That kick-started my volunteering spree that went on for 2 years and I put 50% of my work time in that (and still did enough good quality work to get a big cash award and appreciation from client!). During the time my thirst for knowledge made me watch several documentaries and read new ideas from all around the world and I'd gotten very sensitized to several issues. In 2010, something tragic happened to the person I was closest to in Gurgaon and who had become my sister over the years - she lost her father in a terrible incident and her family was put through severe emotional trauma. I watched as just within a week after the funeral she was back for work - being at a level equal to me (we were recruited and trained in our company together), she was now the sole earning member of her family and supporting a mother and two smaller siblings. This made me question my own situation : no dependencies, no big aspirations, I spend over half my time in doing volunteering or organizing things other than work, was very comfortable financially because of zero excess expenditure lifestyle. The girl who was like my sister was also so invested in doing social work (she'd celebrate her birthday at a home for spastic children) but she did not have any luxury, she had to care for her family. Just like that there may be someone else who needs my job, my seat for real reasons. I remembered something I'd read as a kid somewhere about how in a society it's the "dharma" of those who are well off to help those who are struggling. I got this overpowering feeling that I was occupying someone else's seat - that my role in life is not this and that if I can afford to then I should do something else worthwhile and make the best use of my skills for the common good. I didn't have any other plans but I resigned from my company in June 2010. (without consulting with anybody! it was a personal decision!)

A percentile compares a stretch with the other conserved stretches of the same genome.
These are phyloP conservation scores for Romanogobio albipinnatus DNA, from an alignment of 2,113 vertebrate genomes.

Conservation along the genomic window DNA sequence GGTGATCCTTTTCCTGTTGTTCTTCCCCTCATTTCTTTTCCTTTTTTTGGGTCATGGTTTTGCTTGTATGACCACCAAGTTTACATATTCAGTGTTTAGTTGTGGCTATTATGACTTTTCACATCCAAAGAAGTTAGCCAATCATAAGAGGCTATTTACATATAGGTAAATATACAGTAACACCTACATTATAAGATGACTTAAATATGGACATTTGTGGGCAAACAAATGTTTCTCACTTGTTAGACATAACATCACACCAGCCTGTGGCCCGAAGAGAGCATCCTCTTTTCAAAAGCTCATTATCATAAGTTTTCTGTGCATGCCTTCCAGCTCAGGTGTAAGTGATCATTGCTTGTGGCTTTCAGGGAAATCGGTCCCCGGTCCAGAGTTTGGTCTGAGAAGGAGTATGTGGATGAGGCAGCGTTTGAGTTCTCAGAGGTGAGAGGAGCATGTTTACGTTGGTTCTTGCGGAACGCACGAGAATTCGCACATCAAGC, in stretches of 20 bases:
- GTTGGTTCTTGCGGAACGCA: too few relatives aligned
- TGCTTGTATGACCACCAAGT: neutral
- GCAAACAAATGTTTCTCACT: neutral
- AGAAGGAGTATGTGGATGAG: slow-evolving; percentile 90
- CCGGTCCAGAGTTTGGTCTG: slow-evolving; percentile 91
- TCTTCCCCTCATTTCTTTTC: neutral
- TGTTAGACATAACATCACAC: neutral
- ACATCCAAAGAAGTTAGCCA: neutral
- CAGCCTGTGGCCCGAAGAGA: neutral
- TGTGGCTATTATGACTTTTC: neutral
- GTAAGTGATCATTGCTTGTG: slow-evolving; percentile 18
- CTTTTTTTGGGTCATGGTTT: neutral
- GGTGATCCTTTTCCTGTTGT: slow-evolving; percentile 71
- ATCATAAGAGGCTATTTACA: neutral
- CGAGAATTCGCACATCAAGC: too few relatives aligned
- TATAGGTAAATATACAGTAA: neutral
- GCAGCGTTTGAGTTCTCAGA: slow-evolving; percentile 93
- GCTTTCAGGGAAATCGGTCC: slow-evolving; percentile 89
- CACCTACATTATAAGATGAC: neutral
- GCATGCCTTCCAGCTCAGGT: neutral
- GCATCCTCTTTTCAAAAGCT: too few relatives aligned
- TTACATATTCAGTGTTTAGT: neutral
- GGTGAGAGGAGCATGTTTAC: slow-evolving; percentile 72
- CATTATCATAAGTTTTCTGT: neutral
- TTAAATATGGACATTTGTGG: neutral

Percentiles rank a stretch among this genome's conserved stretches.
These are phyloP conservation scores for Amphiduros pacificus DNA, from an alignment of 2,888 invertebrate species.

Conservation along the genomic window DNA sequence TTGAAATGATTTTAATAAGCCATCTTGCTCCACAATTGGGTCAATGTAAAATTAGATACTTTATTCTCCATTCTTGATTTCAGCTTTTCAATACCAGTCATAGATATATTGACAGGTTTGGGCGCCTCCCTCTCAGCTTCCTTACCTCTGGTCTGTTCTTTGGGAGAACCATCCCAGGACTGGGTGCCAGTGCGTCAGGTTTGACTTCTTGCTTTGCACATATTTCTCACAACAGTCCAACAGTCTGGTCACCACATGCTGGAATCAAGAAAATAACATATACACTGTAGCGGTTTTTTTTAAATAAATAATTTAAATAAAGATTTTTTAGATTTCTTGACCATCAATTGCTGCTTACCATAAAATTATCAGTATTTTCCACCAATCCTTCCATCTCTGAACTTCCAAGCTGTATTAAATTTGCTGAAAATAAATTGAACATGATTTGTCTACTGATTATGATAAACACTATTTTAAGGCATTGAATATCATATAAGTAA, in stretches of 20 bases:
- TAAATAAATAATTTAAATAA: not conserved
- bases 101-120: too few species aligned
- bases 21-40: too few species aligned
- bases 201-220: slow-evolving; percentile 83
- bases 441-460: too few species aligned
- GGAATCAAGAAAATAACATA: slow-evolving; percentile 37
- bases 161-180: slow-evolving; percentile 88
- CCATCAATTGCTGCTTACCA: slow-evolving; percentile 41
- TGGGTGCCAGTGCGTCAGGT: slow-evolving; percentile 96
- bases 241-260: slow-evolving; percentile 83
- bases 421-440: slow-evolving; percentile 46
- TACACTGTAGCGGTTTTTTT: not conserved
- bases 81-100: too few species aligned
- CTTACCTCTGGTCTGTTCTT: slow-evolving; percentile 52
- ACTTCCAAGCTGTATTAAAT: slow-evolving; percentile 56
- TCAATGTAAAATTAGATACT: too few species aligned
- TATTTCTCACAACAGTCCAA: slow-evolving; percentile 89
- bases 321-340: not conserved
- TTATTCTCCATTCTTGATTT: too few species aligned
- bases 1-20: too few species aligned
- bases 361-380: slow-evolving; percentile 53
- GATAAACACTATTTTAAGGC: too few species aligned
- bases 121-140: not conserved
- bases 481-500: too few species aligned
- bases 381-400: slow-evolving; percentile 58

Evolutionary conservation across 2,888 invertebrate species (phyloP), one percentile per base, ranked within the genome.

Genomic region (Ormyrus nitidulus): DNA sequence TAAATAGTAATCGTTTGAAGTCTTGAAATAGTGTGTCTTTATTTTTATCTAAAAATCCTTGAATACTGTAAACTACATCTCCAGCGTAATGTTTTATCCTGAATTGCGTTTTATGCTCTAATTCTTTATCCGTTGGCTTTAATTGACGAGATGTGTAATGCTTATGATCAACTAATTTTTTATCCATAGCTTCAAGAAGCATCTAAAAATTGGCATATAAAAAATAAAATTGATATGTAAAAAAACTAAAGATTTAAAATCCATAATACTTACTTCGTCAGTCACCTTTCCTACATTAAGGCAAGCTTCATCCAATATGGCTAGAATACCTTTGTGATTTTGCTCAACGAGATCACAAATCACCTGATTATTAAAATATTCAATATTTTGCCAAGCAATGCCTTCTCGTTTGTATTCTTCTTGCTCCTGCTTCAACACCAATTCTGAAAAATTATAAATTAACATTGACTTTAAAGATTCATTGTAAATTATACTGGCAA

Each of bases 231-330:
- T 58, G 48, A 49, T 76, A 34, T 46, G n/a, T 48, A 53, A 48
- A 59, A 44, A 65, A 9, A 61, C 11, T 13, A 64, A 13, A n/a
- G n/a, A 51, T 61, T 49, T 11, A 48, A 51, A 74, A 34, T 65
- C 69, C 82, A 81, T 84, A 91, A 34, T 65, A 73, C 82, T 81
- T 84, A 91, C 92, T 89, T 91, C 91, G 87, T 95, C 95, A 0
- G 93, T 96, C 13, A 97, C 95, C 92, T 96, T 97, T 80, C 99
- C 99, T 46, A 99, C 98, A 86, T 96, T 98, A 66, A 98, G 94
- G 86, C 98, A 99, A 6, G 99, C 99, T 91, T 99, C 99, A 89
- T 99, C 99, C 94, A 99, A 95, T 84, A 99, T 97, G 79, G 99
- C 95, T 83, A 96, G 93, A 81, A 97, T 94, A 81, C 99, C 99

It was a crazy decision of course, but I had made a deal with myself that I'm not going to do anything that isn't approved by the conscience. I swore to give myself max 1 year before worrying about money again. Had enough saved up to sustain myself for 2. I then went even more all-out on the net and read any and every news, opinion article, downloaded and watched nearly every documentary and ted video in existence (related to present-day global issues ie - i hate the dramatized history channel crap, they waste your time and replace the real experts with paid actors). Came across TFI, liked it, volunteered at a school, and then joined TFI. Now I'm sorely missing the freewheeling days! In the long term I want to work in renewable energy and sustainable living, AND technological advancement.
But I hate the monetary paradigm, am convinced it's all a huge ponzi scheme, have seen all the global collapse-related predictions come true (we should all really watch these documentaries that are never screened on TV) and believe the world is in for a major change, and am hopeful it'll be a nice one. So I don't want to be in any rat-race anymore and am still hoping I can shift my lifestyle to a self-sustained moneyless one and protect my family before the shit hits the fan, plus do something to help stave off the disasters of global warming. Meanwhile I'd love to just help as many ppl as possible - it's very important to do positive things around us and so the fellowship. After all, just in case the world really ends in 2012, might as well live doing something good right now!
PS: Why the choice of image?? No reason except it may look good on Facebook! And, just to make you ask, "Why?" ;)